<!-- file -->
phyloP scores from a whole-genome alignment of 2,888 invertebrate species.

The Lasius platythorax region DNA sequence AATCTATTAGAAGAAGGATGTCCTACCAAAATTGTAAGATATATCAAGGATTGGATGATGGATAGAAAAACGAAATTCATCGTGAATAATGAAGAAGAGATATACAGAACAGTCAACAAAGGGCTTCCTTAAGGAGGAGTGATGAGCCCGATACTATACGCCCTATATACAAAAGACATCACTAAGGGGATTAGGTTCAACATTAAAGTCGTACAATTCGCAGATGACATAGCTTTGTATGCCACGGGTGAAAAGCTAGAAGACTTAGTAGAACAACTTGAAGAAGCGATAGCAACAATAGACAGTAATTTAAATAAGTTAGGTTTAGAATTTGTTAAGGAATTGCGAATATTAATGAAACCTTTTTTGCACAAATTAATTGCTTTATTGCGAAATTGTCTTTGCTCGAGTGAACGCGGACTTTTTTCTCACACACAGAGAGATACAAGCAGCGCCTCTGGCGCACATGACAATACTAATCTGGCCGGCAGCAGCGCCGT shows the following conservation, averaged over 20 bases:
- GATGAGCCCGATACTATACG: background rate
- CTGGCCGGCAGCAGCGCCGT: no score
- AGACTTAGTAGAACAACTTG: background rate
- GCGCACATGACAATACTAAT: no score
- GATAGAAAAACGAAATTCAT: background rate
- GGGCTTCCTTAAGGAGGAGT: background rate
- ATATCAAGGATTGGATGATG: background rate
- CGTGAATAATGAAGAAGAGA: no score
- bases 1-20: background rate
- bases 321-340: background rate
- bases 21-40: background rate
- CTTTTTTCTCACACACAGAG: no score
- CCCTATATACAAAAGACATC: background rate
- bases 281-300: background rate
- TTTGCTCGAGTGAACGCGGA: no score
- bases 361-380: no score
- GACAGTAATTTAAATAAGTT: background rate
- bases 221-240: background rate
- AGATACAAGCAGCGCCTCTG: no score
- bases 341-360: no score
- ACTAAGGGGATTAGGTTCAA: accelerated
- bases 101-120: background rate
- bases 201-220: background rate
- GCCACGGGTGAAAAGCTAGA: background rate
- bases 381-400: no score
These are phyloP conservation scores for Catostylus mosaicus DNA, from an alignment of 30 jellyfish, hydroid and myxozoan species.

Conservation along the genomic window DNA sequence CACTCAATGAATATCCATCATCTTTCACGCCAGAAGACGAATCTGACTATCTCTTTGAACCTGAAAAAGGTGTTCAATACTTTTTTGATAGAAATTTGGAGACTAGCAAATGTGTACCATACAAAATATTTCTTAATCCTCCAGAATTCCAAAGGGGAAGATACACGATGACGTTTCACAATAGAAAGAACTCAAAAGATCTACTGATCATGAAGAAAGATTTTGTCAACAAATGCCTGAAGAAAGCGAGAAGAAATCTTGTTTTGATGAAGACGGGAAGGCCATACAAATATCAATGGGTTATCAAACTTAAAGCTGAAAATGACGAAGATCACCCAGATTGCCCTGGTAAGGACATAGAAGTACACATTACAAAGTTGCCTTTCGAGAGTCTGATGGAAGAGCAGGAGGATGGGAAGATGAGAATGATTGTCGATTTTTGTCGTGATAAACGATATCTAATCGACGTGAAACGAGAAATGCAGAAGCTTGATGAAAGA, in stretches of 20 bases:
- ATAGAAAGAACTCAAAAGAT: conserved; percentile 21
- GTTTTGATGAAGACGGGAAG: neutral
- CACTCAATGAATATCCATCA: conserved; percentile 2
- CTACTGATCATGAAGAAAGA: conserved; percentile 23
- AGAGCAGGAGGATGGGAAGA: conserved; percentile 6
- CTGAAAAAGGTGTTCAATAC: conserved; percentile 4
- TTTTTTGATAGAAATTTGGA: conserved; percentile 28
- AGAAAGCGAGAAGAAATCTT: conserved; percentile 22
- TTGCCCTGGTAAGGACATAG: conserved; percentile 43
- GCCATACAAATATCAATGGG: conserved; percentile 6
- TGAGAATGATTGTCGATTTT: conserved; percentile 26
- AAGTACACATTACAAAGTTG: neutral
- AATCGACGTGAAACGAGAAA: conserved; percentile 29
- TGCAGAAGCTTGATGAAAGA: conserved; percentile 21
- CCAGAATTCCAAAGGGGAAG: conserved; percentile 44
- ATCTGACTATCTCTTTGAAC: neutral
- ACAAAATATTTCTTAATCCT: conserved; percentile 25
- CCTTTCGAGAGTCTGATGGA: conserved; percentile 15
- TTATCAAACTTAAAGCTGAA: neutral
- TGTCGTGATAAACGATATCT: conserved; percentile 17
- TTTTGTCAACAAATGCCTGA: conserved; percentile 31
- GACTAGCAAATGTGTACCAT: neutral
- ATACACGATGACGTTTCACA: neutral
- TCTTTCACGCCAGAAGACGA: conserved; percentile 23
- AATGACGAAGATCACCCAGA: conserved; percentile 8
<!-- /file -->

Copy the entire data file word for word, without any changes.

phyloP scores from a whole-genome alignment of 2,888 invertebrate species.

The Lasius platythorax region DNA sequence AATCTATTAGAAGAAGGATGTCCTACCAAAATTGTAAGATATATCAAGGATTGGATGATGGATAGAAAAACGAAATTCATCGTGAATAATGAAGAAGAGATATACAGAACAGTCAACAAAGGGCTTCCTTAAGGAGGAGTGATGAGCCCGATACTATACGCCCTATATACAAAAGACATCACTAAGGGGATTAGGTTCAACATTAAAGTCGTACAATTCGCAGATGACATAGCTTTGTATGCCACGGGTGAAAAGCTAGAAGACTTAGTAGAACAACTTGAAGAAGCGATAGCAACAATAGACAGTAATTTAAATAAGTTAGGTTTAGAATTTGTTAAGGAATTGCGAATATTAATGAAACCTTTTTTGCACAAATTAATTGCTTTATTGCGAAATTGTCTTTGCTCGAGTGAACGCGGACTTTTTTCTCACACACAGAGAGATACAAGCAGCGCCTCTGGCGCACATGACAATACTAATCTGGCCGGCAGCAGCGCCGT shows the following conservation, averaged over 20 bases:
- GATGAGCCCGATACTATACG: background rate
- CTGGCCGGCAGCAGCGCCGT: no score
- AGACTTAGTAGAACAACTTG: background rate
- GCGCACATGACAATACTAAT: no score
- GATAGAAAAACGAAATTCAT: background rate
- GGGCTTCCTTAAGGAGGAGT: background rate
- ATATCAAGGATTGGATGATG: background rate
- CGTGAATAATGAAGAAGAGA: no score
- bases 1-20: background rate
- bases 321-340: background rate
- bases 21-40: background rate
- CTTTTTTCTCACACACAGAG: no score
- CCCTATATACAAAAGACATC: background rate
- bases 281-300: background rate
- TTTGCTCGAGTGAACGCGGA: no score
- bases 361-380: no score
- GACAGTAATTTAAATAAGTT: background rate
- bases 221-240: background rate
- AGATACAAGCAGCGCCTCTG: no score
- bases 341-360: no score
- ACTAAGGGGATTAGGTTCAA: accelerated
- bases 101-120: background rate
- bases 201-220: background rate
- GCCACGGGTGAAAAGCTAGA: background rate
- bases 381-400: no score
These are phyloP conservation scores for Catostylus mosaicus DNA, from an alignment of 30 jellyfish, hydroid and myxozoan species.

Conservation along the genomic window DNA sequence CACTCAATGAATATCCATCATCTTTCACGCCAGAAGACGAATCTGACTATCTCTTTGAACCTGAAAAAGGTGTTCAATACTTTTTTGATAGAAATTTGGAGACTAGCAAATGTGTACCATACAAAATATTTCTTAATCCTCCAGAATTCCAAAGGGGAAGATACACGATGACGTTTCACAATAGAAAGAACTCAAAAGATCTACTGATCATGAAGAAAGATTTTGTCAACAAATGCCTGAAGAAAGCGAGAAGAAATCTTGTTTTGATGAAGACGGGAAGGCCATACAAATATCAATGGGTTATCAAACTTAAAGCTGAAAATGACGAAGATCACCCAGATTGCCCTGGTAAGGACATAGAAGTACACATTACAAAGTTGCCTTTCGAGAGTCTGATGGAAGAGCAGGAGGATGGGAAGATGAGAATGATTGTCGATTTTTGTCGTGATAAACGATATCTAATCGACGTGAAACGAGAAATGCAGAAGCTTGATGAAAGA, in stretches of 20 bases:
- ATAGAAAGAACTCAAAAGAT: conserved; percentile 21
- GTTTTGATGAAGACGGGAAG: neutral
- CACTCAATGAATATCCATCA: conserved; percentile 2
- CTACTGATCATGAAGAAAGA: conserved; percentile 23
- AGAGCAGGAGGATGGGAAGA: conserved; percentile 6
- CTGAAAAAGGTGTTCAATAC: conserved; percentile 4
- TTTTTTGATAGAAATTTGGA: conserved; percentile 28
- AGAAAGCGAGAAGAAATCTT: conserved; percentile 22
- TTGCCCTGGTAAGGACATAG: conserved; percentile 43
- GCCATACAAATATCAATGGG: conserved; percentile 6
- TGAGAATGATTGTCGATTTT: conserved; percentile 26
- AAGTACACATTACAAAGTTG: neutral
- AATCGACGTGAAACGAGAAA: conserved; percentile 29
- TGCAGAAGCTTGATGAAAGA: conserved; percentile 21
- CCAGAATTCCAAAGGGGAAG: conserved; percentile 44
- ATCTGACTATCTCTTTGAAC: neutral
- ACAAAATATTTCTTAATCCT: conserved; percentile 25
- CCTTTCGAGAGTCTGATGGA: conserved; percentile 15
- TTATCAAACTTAAAGCTGAA: neutral
- TGTCGTGATAAACGATATCT: conserved; percentile 17
- TTTTGTCAACAAATGCCTGA: conserved; percentile 31
- GACTAGCAAATGTGTACCAT: neutral
- ATACACGATGACGTTTCACA: neutral
- TCTTTCACGCCAGAAGACGA: conserved; percentile 23
- AATGACGAAGATCACCCAGA: conserved; percentile 8